In our final step of data analysis, we categorized each study into one of the following classifications: resistance training v. no training (n = 17), plyometrics v. no training (n=2), resistance training and plyometrics v. no training (n=4), and resistance training and plyometrics v. resistance training (n =1). Based on these classifications, we calculated a group average of hypertrophy change from pre and post-test measurements, unscaled and scaled to time. These classifications isolate differences in the magnitude of hypertrophy change specific to training modality.
Listed below in Figure 1 and Figure 2 are the studies included in our analysis, color-coded to their respective classification. Studies highlighted in blue belong to the classification: plyometrics v. no training. Studies highlighted in orange belong to the classification: resistance training and plyometrics v. no training. The study highlighted in green belongs to the classification: resistance training v. plyometric training and resistance training. The studies in purple belong to the classification: resistance training v. no training. Unscaled to time, the entire plyometric control group yielded an 1.24% average change while the treatment group yielded a 4.44% change. As a whole, the resistance training control group and treatment group yielded a 0.18% and 5.78% change in hypertrophy, respectively.
Figure 3 shows the overall percentage change for each classification, unscaled and scaled to time:
Figure 4 shows the overall percentage change for each classification, unscaled and scaled to time:
Figure 5 provides a visual representation of the scaled to time percentage change in hypertrophy – pre-test to post-test – for each group classification:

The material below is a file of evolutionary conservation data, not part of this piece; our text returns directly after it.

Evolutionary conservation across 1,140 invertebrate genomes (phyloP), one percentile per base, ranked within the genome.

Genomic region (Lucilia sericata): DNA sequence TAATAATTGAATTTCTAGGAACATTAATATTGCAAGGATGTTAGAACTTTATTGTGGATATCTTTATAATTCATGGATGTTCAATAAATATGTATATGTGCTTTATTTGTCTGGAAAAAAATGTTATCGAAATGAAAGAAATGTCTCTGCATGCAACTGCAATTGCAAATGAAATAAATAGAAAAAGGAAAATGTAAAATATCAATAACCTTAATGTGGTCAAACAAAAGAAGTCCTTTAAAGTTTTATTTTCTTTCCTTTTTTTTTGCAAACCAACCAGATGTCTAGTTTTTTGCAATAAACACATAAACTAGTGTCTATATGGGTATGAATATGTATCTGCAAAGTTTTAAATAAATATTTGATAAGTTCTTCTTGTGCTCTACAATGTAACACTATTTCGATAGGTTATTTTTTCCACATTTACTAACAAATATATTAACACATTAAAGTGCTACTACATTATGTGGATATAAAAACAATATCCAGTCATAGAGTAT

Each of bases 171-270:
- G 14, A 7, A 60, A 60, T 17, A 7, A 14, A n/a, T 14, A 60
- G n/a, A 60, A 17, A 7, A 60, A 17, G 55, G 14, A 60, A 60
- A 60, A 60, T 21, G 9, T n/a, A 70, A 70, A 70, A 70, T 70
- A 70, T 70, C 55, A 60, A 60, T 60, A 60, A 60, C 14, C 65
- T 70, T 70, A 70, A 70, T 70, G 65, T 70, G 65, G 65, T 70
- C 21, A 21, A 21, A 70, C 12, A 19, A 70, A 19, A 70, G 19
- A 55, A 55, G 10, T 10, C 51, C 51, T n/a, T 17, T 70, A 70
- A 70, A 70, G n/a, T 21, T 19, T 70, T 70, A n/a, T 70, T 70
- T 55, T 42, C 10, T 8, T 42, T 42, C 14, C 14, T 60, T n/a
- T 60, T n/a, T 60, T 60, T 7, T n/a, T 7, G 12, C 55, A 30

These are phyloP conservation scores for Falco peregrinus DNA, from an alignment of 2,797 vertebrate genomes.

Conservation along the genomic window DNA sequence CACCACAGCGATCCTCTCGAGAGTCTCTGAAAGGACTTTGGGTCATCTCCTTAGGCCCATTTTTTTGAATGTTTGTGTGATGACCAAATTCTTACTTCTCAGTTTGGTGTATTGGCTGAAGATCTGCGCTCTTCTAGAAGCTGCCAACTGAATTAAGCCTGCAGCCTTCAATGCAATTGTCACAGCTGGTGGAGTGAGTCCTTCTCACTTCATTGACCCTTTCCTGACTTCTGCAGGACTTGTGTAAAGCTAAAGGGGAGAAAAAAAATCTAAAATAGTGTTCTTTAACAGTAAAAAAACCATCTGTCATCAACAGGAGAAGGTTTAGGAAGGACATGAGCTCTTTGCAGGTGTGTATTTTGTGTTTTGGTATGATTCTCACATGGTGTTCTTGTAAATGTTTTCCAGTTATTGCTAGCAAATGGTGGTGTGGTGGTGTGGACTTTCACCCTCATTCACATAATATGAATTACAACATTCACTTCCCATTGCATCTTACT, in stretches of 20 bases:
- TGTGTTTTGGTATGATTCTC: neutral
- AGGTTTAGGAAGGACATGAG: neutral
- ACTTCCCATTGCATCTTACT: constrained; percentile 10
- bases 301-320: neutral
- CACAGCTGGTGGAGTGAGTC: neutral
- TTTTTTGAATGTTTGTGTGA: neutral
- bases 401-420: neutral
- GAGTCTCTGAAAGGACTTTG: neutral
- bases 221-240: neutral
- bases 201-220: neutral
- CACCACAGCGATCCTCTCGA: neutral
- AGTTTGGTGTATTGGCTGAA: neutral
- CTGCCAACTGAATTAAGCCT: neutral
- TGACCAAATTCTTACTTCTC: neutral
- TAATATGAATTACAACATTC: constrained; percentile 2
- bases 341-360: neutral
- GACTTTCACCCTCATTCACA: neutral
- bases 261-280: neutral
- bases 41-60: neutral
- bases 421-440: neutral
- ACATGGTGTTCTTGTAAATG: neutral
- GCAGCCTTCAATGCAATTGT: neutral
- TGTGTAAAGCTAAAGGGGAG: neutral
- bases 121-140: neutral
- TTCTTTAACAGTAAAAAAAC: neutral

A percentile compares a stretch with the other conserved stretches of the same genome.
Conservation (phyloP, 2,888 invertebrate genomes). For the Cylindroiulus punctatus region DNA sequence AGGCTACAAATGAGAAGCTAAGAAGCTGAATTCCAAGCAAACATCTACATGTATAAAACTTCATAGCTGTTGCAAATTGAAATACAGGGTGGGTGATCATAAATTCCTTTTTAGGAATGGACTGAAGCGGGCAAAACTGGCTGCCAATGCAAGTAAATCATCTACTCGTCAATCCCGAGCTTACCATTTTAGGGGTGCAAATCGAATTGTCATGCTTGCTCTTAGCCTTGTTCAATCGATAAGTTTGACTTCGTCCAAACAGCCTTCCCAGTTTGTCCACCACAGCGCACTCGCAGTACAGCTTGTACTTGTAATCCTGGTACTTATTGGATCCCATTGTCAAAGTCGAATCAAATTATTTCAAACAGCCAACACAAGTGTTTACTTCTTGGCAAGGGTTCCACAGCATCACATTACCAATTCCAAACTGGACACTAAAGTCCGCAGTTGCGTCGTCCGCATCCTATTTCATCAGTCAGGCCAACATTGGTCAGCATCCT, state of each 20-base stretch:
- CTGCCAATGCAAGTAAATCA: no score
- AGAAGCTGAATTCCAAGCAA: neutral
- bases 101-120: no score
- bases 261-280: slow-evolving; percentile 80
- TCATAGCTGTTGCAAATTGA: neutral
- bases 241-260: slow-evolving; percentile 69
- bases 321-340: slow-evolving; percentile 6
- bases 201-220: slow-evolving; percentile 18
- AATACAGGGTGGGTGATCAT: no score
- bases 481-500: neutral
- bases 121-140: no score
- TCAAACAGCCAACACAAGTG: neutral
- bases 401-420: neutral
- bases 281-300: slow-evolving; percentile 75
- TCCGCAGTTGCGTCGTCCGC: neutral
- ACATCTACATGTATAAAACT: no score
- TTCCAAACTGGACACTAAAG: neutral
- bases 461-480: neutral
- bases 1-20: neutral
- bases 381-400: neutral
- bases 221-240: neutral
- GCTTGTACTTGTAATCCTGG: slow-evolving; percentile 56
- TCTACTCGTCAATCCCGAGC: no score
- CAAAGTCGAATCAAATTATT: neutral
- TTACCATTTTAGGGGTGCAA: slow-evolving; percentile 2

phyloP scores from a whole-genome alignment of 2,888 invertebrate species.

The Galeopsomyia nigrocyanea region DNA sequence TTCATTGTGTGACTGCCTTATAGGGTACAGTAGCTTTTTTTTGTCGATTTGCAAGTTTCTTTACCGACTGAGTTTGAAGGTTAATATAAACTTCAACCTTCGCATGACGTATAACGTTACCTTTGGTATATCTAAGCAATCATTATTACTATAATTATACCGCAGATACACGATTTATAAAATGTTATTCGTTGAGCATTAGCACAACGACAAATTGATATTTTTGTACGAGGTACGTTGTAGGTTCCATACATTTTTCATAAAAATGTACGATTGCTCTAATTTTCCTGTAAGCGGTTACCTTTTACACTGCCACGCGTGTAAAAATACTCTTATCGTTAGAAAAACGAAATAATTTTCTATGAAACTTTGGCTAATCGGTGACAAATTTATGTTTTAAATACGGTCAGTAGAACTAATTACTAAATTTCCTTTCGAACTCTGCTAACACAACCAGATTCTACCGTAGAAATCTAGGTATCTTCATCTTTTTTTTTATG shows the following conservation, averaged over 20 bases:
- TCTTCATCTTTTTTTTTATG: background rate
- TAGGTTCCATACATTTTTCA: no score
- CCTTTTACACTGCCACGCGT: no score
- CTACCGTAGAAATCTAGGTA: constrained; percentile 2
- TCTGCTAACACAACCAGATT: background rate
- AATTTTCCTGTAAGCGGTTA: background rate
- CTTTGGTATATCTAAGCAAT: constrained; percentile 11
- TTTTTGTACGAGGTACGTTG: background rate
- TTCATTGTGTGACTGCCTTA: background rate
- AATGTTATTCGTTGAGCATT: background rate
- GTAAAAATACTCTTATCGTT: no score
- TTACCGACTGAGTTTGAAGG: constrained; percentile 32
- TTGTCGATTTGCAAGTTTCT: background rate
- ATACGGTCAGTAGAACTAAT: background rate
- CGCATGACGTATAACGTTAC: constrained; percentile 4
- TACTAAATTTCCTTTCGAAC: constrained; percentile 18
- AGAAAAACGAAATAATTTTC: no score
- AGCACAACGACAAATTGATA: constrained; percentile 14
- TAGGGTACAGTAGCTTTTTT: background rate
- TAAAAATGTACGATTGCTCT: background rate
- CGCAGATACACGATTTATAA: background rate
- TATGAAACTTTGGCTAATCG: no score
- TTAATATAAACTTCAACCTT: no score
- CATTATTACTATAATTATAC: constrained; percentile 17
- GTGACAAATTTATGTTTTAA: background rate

To our knowledge, there are very limited studies that examine plyometric training and subsequent hypertrophy effects, particularly of the lower body. However, it is quite common for women in the sport of bikini to use plyometric training as a modality to stimulate muscle hypertrophy (gluteal development, in particular). This presents an interesting notion that using plyometric exercises is a good use of training time, as it thought to develop lower body musculature. The primary purpose of our research was to compare the fundamental effects of plyometric training to that of conventional resistance training, on lower body hypertrophy.
The findings from our research reveal that when compared to resistance training, plyometric training yields a higher percentage change in hypertrophy from their respective no training control groups. However, when resistance training is paired with plyometric exercises, results show a decrease in hypertrophy when compared to only traditional resistance training. Furthermore, when resistance training and plyometric training are combined and compared against a no training control group, hypertrophy changes are less than doing only plyometric training or only resistance training. Thus, our overall findings demonstrate a degree of conflicting evidence in support of a superior training method.